Why don't you see if one of your spare rheostat switches or the odometer reset knob will slide on to it. At least it will be from Mercedes then.
An interesting suggestion, thanks. Let me see what I can find in my parts box.

Today I repeated yesterday's driving test with the belly pans back on the car. Everything else was the same except it was about 10 degrees cooler today. Even so, the engine oil got hotter (almost 220F or 105C) and the transmission fluid stayed a little cooler (about 150F or 65C).

Without the belly pans, the wind from the road would have blown onto the engine oil pan, cooling it, while the hot breeze would then have warmed the transmission. (That's just a guess.)

Jeremy
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"Buster" in the '95

Our all-biodiesel family
1995 E300D (W124) . .239,000 miles My car
1996 E300D (W210) . .313,000 miles Wife's car
Santa Rosa population 170,685 (2012)
Total. . . . . . . . . . . . 722,685
"Oh lord won't you buy me a Mercedes Benz."
-- Janis Joplin, October 1, 1970
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  #4  
Old 07-04-2011, 11:08 PM
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What's the white handled rod in your glovebox - are you a orchestral conductor?
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  #5  
Old 07-04-2011, 11:30 PM
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I love the retro cell phone can snugglie cricket rules.
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John HAUL AWAY, OR CRUSHED CARS!!! HELP ME keep the cars out of the crusher! A/C Thread
"as I ride with my a/c on... I have fond memories of sweaty oily saturdays and spewing R12 into the air. THANKS for all you do!

My drivers:
1987 190D 2.5Turbo
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1987 190D 2.5-5SPEED!!!

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  #6  
Old 07-04-2011, 11:31 PM
vstech's Avatar
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oh, and I'm submitting this to the wikki for sure!
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John HAUL AWAY, OR CRUSHED CARS!!! HELP ME keep the cars out of the crusher! A/C Thread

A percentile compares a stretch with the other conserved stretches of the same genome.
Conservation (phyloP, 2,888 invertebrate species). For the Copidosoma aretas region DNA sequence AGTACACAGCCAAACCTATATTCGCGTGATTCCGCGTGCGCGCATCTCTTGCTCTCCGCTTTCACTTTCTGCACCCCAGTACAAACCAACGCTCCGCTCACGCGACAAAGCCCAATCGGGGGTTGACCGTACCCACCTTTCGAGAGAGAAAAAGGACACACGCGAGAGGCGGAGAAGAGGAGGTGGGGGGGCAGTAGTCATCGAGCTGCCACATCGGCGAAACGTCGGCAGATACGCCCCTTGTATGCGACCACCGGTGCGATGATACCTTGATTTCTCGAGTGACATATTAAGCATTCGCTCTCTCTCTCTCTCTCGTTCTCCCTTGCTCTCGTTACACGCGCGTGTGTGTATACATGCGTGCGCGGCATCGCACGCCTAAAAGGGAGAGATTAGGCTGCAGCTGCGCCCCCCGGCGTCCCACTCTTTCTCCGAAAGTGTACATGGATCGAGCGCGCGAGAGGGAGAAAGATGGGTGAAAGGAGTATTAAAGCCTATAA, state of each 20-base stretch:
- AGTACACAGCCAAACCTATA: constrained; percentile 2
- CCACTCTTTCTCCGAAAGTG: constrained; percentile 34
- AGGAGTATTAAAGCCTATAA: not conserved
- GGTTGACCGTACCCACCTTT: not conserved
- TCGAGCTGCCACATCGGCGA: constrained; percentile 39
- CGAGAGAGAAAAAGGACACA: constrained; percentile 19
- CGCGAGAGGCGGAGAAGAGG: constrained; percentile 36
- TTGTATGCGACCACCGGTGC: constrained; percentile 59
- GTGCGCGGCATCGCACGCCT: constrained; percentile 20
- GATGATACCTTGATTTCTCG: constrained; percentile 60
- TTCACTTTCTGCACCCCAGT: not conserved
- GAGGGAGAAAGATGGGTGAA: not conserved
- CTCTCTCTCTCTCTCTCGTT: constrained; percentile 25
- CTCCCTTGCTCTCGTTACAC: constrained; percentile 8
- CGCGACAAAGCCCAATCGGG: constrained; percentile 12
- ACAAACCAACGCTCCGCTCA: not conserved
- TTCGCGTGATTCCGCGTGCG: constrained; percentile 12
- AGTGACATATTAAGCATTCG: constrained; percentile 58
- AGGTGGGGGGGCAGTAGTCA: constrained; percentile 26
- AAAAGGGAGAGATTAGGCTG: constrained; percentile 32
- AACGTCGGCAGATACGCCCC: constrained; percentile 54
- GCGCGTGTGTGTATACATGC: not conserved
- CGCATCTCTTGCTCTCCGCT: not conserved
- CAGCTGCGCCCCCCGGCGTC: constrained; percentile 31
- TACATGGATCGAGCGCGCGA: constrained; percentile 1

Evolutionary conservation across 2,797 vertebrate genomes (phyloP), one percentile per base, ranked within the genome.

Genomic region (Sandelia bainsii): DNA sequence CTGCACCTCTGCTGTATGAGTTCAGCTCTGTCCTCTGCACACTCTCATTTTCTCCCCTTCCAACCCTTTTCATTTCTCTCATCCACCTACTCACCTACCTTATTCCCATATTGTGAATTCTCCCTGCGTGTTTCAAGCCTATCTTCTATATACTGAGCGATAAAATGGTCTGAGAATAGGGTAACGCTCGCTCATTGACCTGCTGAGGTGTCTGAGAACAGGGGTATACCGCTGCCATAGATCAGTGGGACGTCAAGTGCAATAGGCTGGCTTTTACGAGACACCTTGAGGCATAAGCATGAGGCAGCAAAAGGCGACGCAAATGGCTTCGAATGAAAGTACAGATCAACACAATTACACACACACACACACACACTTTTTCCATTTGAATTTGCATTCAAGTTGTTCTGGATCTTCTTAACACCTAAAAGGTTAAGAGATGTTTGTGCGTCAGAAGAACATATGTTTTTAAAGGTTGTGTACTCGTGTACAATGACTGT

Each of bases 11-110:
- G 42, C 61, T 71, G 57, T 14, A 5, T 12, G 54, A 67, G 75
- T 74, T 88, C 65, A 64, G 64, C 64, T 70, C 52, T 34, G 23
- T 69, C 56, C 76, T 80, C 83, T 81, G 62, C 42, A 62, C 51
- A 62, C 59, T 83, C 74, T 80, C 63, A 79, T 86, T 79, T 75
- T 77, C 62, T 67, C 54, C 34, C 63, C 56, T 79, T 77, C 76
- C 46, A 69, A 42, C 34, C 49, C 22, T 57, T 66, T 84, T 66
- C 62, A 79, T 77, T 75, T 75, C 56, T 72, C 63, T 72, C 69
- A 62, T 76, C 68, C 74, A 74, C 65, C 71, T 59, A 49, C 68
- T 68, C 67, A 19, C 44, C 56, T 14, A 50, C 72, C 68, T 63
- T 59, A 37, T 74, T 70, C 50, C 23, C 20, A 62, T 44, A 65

"as I ride with my a/c on... I have fond memories of sweaty oily saturdays and spewing R12 into the air. THANKS for all you do!

My drivers:
1987 190D 2.5Turbo
1987 190D 2.5Turbo
1987 190D 2.5-5SPEED!!!

1987 300TD
1987 300TD
1994GMC 2500 6.5Turbo truck... I had to put the ladder somewhere!
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  #7  
Old 07-04-2011, 11:44 PM
Jeremy5848's Avatar
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Location: Sonoma Wine Country
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Strange things found in cars

Quote:
Originally Posted by scottmcphee View Post
What's the white handled rod in your glovebox - are you a orchestral conductor?
Not by occupation but I like to listen to classical music and "conduct" as I drive. I suspect the highway patrol would not be amused but I haven't been caught yet. In any case, your sharp eyes have indeed seen my baton, purchased in a local music store.

Jeremy
__________________

"Buster" in the '95

Our all-biodiesel family
1995 E300D (W124) . .239,000 miles My car
1996 E300D (W210) . .313,000 miles Wife's car
Santa Rosa population 170,685 (2012)
Total. . . . . . . . . . . . 722,685
"Oh lord won't you buy me a Mercedes Benz."
-- Janis Joplin, October 1, 1970
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  #8  
Old 07-04-2011, 11:47 PM
Jeremy5848's Avatar
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Soda can foamy

Quote:
Originally Posted by vstech View Post
I love the retro cell phone can snugglie cricket rules.
Found that in a car at the local Pick and Pull and liked its compactness. It rarely gets used but you never know! Thanks for the Wiki nomination, perhaps it will help someone some day. I've gotten so much out of this forum that it's nice to be able to contribute occasionally.